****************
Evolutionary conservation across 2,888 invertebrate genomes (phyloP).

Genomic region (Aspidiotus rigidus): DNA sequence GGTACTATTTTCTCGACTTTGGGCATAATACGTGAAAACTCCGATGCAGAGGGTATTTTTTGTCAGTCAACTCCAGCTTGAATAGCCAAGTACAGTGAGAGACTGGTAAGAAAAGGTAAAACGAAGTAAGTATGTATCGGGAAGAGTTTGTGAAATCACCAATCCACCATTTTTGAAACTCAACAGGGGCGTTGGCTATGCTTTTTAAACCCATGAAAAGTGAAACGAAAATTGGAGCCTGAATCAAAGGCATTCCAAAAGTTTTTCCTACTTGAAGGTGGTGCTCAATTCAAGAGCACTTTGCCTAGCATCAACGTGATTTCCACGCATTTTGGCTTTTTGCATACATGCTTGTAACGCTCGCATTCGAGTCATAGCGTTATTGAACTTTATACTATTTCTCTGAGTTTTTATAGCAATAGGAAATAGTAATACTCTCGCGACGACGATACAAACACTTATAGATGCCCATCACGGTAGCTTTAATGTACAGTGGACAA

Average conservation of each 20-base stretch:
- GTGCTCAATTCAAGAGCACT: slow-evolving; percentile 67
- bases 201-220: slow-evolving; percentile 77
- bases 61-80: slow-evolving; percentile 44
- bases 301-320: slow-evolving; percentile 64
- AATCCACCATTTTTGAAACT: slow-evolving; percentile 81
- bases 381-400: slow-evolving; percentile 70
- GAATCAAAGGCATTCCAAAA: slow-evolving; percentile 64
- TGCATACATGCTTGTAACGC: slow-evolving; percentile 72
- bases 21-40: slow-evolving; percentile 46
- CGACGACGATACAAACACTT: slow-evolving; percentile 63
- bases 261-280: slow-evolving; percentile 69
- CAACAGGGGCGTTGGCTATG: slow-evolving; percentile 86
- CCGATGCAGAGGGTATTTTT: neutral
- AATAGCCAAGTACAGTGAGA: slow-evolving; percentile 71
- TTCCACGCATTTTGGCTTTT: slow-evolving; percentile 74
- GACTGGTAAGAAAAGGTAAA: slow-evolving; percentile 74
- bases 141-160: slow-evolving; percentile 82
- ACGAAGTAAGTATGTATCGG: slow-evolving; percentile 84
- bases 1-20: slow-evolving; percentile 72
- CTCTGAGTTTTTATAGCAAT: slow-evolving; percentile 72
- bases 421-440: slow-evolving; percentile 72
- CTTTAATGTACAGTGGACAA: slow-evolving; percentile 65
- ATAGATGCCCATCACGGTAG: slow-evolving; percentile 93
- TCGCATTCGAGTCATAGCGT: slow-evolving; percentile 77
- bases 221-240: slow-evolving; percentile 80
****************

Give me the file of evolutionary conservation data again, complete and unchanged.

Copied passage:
Evolutionary conservation across 2,888 invertebrate genomes (phyloP).

Genomic region (Aspidiotus rigidus): DNA sequence GGTACTATTTTCTCGACTTTGGGCATAATACGTGAAAACTCCGATGCAGAGGGTATTTTTTGTCAGTCAACTCCAGCTTGAATAGCCAAGTACAGTGAGAGACTGGTAAGAAAAGGTAAAACGAAGTAAGTATGTATCGGGAAGAGTTTGTGAAATCACCAATCCACCATTTTTGAAACTCAACAGGGGCGTTGGCTATGCTTTTTAAACCCATGAAAAGTGAAACGAAAATTGGAGCCTGAATCAAAGGCATTCCAAAAGTTTTTCCTACTTGAAGGTGGTGCTCAATTCAAGAGCACTTTGCCTAGCATCAACGTGATTTCCACGCATTTTGGCTTTTTGCATACATGCTTGTAACGCTCGCATTCGAGTCATAGCGTTATTGAACTTTATACTATTTCTCTGAGTTTTTATAGCAATAGGAAATAGTAATACTCTCGCGACGACGATACAAACACTTATAGATGCCCATCACGGTAGCTTTAATGTACAGTGGACAA

Average conservation of each 20-base stretch:
- GTGCTCAATTCAAGAGCACT: slow-evolving; percentile 67
- bases 201-220: slow-evolving; percentile 77
- bases 61-80: slow-evolving; percentile 44
- bases 301-320: slow-evolving; percentile 64
- AATCCACCATTTTTGAAACT: slow-evolving; percentile 81
- bases 381-400: slow-evolving; percentile 70
- GAATCAAAGGCATTCCAAAA: slow-evolving; percentile 64
- TGCATACATGCTTGTAACGC: slow-evolving; percentile 72
- bases 21-40: slow-evolving; percentile 46
- CGACGACGATACAAACACTT: slow-evolving; percentile 63
- bases 261-280: slow-evolving; percentile 69
- CAACAGGGGCGTTGGCTATG: slow-evolving; percentile 86
- CCGATGCAGAGGGTATTTTT: neutral
- AATAGCCAAGTACAGTGAGA: slow-evolving; percentile 71
- TTCCACGCATTTTGGCTTTT: slow-evolving; percentile 74
- GACTGGTAAGAAAAGGTAAA: slow-evolving; percentile 74
- bases 141-160: slow-evolving; percentile 82
- ACGAAGTAAGTATGTATCGG: slow-evolving; percentile 84
- bases 1-20: slow-evolving; percentile 72
- CTCTGAGTTTTTATAGCAAT: slow-evolving; percentile 72
- bases 421-440: slow-evolving; percentile 72
- CTTTAATGTACAGTGGACAA: slow-evolving; percentile 65
- ATAGATGCCCATCACGGTAG: slow-evolving; percentile 93
- TCGCATTCGAGTCATAGCGT: slow-evolving; percentile 77
- bases 221-240: slow-evolving; percentile 80